Sorting, basic programming
We call a sequence of integers nice if and only if they can be arranged into a sequence of distinct consecutive numbers.
The problem can be described as the following process: initially, there was a sequence B consisting of N-1 integers, which was a nice sequence. Then, number X was inserted somewhere into B to form a new sequence A. We know that A is not a nice sequence, i.e. integers in A cannot be arranged into a sequence of distinct consecutive numbers. The task is to for a given sequence B found the number X, which was inserted into B to form B. It is guaranteed that there exists one unique answer to the problem and N \geq 3.
Sort the given sequence and notice that there is sufficient to check 3 separated cases defining X.
In the first subtask we know that N is at most 1000, so one possible solution is to iterate over all numbers in A, and for each such number check if A without that number is a nice sequence.
Let’s assume that we want to check that A without its i-th element, i.e. A* is a nice sequence. If it is, then we know that the answer to the problem is A*, because the answer is guaranteed to be unique. In order to check if A without A* is a nice sequence, we can build a new sequence C which have all elements from A except A*, sort C in ascending order and check if all two consecutive elements of sorted C are consecutive integers. Notice that since it’s guaranteed that the answer exists and it’s unique, then there exists i such that A without A* is a good sequence and it will be found by the above process because it checks all i. The time complexity per a single test case is O(N \cdot N \cdot \log N), because for each of N choices of i we perform a sort of N-1 elements followed by a linear check over these elements, and it is enough to get accepted. This complexity can be slightly improved to O(N^2) by sorting the input sequence at the beginning.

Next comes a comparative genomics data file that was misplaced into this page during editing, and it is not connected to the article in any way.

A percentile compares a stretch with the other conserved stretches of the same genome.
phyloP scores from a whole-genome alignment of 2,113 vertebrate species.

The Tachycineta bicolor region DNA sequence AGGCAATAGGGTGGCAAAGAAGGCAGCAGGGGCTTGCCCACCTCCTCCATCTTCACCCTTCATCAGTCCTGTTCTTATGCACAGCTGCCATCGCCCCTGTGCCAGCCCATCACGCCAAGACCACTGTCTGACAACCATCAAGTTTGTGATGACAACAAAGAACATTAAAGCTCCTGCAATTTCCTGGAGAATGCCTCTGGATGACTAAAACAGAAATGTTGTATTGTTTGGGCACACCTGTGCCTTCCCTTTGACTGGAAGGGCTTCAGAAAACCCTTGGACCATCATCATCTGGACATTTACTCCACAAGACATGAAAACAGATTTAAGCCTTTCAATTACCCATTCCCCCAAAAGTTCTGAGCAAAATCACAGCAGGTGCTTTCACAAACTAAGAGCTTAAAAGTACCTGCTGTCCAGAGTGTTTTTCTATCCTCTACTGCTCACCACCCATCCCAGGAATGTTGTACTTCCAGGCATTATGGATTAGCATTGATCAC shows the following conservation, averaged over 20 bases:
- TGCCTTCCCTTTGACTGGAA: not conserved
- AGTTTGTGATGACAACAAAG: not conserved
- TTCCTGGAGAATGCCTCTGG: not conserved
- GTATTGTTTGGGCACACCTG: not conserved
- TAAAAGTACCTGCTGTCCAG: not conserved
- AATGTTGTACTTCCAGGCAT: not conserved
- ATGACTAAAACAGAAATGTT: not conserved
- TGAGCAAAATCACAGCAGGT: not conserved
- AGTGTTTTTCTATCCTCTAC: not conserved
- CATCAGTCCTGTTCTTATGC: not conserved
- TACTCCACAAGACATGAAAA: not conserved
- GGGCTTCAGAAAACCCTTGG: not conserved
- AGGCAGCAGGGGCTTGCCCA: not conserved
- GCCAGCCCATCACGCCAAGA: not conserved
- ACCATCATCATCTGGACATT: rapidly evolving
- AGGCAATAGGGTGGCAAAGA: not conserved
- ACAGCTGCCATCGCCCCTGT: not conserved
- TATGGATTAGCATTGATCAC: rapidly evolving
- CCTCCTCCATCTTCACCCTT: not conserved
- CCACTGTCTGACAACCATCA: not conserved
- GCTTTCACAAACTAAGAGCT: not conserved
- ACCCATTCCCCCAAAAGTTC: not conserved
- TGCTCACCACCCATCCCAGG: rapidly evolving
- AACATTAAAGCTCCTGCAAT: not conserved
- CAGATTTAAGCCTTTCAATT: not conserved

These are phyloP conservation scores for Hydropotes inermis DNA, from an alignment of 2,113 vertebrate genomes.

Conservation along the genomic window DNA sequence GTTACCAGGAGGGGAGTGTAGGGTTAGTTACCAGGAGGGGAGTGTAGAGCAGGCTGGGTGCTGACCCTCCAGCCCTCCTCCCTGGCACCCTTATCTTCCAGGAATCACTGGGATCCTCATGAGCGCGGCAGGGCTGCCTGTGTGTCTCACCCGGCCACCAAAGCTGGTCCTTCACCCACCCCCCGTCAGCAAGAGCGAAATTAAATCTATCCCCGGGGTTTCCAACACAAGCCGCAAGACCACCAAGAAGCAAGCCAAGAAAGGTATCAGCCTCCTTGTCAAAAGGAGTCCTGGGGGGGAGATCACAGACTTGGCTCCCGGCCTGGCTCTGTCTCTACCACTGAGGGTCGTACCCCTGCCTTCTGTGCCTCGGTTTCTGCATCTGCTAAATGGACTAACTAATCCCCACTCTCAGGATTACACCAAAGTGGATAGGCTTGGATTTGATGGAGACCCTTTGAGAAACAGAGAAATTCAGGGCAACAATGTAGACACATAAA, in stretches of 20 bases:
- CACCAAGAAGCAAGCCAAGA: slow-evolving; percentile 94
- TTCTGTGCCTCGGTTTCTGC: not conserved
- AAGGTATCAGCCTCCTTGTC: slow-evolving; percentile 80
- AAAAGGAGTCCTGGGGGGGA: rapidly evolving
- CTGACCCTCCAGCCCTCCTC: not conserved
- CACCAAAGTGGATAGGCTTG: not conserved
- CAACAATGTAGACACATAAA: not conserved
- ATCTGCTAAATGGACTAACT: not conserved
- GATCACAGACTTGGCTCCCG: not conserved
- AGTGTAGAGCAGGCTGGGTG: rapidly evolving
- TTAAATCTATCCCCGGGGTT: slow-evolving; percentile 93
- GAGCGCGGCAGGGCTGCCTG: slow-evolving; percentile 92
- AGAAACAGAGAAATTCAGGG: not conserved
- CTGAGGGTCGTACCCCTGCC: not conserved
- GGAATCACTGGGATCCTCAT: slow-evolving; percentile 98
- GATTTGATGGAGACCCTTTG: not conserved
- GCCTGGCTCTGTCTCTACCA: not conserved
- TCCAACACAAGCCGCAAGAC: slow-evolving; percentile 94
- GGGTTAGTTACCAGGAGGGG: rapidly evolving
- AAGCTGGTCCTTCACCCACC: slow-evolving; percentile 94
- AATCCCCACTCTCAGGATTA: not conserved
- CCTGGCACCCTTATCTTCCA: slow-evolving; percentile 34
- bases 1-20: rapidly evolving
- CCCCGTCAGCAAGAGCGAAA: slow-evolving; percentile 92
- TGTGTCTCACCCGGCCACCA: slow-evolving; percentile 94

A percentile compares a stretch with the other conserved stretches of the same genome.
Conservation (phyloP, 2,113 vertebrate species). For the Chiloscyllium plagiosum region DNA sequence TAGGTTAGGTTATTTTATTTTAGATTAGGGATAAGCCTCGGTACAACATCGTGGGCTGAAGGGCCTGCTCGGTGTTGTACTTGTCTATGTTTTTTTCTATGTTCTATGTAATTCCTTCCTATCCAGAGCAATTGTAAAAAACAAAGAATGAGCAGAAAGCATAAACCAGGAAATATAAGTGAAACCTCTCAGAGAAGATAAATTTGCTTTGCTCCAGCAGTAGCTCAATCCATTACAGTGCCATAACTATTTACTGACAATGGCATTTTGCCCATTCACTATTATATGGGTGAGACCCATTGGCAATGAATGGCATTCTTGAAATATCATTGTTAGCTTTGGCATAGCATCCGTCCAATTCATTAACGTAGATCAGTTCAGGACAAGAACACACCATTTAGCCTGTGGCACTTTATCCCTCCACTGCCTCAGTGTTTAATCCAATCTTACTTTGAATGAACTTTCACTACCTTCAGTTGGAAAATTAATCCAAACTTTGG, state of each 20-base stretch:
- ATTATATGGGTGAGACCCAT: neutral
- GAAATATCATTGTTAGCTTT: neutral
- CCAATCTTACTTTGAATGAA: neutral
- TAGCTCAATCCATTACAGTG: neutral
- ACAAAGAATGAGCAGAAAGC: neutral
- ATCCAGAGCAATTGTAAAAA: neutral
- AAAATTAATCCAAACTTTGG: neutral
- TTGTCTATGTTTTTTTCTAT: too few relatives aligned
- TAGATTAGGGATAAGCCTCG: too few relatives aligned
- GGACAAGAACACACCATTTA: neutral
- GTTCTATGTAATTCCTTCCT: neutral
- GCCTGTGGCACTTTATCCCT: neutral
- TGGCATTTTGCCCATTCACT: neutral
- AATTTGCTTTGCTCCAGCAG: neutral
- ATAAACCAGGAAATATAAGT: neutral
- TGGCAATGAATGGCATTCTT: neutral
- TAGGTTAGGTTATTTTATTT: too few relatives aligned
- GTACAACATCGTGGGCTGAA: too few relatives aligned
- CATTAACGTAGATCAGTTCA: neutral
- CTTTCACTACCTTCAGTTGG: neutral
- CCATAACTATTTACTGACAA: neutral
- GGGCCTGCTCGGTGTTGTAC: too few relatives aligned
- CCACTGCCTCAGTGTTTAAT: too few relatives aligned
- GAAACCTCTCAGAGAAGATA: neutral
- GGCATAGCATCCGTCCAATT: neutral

In the second subtask, N can be at most 10^5, so the method used for the first subtask is too slow here.
Let’s consider a sequence B, i.e. the sequence into X was inserted to form A. The main observation is since we know that B was nice, then there are just 3 possible cases to check:
- X + 1 is smaller than the minimum element of B
- X - 1 is larger than the maximum element of B
- X is equal to one of the elements of B
Notice that the above 3 cases indeed cover all possibilities. In order to prove that, let m be the smallest element of B and let M be the largest element of B. We know that X cannot be equal to m-1, because then A would be a nice sequence and we know it’s not. Similarly, X cannot be equal to M+1, because then A would also be a nice sequence. Now, each integer except m-1 and M+1 falls into one of the above 3 cases, so the only remaining thing to do is to check which of these cases is true. In order to do that, at the beginning we sort A. Then checking cases 1 and 2 is very easy - just compare two smallest elements and two largest elements of A. To check if the third case is true, we can just iterate over sorted sequence A and check if any two its consecutive elements are equal. The total time complexity of this method is O(N \cdot \log N) and it’s dominated by the sorting phase.
AUTHOR’S AND TESTER’S SOLUTIONS:
Setter's solution can be found [here]. Tester's solution can be found [here]. Editorialist's solution can be found [here].